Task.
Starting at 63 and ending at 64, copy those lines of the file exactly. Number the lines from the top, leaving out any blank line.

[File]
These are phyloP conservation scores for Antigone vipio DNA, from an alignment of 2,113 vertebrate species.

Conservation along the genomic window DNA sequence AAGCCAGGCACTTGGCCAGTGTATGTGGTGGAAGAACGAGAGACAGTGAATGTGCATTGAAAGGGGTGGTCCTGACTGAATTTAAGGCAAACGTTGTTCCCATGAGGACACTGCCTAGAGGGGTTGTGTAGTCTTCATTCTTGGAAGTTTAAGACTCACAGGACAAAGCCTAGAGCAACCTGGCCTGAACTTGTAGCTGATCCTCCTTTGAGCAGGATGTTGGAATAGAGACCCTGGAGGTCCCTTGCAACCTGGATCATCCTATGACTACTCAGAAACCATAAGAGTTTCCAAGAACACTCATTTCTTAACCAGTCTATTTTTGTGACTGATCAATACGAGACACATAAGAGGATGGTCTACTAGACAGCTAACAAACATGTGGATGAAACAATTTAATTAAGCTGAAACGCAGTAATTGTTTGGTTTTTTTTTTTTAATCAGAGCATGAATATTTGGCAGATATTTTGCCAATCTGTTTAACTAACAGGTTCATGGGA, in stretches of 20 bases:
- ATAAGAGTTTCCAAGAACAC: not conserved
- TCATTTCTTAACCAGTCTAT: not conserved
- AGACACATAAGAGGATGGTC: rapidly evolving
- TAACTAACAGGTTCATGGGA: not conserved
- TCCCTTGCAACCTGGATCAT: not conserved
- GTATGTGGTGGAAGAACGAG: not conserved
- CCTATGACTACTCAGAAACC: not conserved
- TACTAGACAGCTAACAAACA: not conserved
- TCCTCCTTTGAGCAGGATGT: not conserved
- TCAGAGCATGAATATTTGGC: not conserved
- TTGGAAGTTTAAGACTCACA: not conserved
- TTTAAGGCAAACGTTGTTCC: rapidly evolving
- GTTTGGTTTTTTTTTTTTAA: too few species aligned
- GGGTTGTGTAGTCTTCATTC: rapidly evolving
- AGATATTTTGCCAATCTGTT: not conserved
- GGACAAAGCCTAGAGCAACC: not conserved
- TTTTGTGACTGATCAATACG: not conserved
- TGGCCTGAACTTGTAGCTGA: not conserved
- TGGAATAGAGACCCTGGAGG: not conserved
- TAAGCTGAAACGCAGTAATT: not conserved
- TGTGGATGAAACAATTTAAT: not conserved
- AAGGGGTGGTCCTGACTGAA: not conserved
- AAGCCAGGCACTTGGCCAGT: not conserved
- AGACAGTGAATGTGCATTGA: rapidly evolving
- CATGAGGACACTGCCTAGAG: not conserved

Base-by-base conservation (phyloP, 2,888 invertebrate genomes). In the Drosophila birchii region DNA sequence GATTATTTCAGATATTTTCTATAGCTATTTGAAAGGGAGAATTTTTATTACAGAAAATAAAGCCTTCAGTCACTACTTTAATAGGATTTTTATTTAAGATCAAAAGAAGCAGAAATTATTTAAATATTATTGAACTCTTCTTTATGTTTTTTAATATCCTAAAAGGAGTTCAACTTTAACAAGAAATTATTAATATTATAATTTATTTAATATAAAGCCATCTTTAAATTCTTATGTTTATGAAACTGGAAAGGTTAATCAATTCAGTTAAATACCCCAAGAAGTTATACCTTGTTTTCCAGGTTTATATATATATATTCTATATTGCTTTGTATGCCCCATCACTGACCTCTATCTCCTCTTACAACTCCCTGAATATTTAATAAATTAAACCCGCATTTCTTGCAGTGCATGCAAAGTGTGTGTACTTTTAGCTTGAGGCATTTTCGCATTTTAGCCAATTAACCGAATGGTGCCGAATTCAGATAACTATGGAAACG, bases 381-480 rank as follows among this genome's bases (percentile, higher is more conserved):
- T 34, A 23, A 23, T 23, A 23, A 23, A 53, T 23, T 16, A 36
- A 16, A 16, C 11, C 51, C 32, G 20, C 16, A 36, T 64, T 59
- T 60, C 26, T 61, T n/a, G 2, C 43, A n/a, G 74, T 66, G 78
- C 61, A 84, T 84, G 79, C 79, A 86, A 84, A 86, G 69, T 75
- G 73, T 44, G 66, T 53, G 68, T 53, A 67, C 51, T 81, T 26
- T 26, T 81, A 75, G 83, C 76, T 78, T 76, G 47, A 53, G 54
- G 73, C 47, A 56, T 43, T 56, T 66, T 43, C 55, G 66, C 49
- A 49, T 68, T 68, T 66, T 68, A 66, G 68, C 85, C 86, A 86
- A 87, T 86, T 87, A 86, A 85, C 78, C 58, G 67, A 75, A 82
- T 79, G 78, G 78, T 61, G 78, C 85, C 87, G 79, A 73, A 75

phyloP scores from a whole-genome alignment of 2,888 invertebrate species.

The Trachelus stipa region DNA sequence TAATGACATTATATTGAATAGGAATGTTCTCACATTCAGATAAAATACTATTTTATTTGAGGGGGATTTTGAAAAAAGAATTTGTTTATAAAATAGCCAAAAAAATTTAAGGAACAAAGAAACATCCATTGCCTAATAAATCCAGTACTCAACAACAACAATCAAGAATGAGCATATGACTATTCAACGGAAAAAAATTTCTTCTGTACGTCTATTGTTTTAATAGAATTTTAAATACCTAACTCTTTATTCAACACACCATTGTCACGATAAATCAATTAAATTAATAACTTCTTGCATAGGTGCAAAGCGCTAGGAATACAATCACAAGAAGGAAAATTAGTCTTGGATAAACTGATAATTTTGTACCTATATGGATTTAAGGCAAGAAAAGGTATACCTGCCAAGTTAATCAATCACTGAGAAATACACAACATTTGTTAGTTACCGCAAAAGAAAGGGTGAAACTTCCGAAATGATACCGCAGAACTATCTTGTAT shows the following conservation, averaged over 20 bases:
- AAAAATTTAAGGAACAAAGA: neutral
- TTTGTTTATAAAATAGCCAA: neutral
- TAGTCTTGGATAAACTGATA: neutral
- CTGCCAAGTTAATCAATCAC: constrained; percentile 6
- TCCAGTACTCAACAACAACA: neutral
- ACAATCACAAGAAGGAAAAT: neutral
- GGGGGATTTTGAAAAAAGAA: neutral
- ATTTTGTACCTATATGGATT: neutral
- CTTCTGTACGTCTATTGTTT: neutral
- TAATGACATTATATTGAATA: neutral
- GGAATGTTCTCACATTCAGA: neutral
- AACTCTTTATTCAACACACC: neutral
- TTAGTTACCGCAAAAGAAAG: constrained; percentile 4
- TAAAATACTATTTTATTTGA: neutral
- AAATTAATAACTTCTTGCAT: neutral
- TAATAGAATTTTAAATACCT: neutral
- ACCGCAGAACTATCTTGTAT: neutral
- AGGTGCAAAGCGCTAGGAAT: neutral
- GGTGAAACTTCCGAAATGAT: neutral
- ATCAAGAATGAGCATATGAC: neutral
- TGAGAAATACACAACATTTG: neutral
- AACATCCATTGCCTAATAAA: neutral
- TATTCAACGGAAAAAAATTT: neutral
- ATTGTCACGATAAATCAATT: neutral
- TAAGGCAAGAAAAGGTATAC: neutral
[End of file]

- TATTCAACGGAAAAAAATTT: neutral
- ATTGTCACGATAAATCAATT: neutral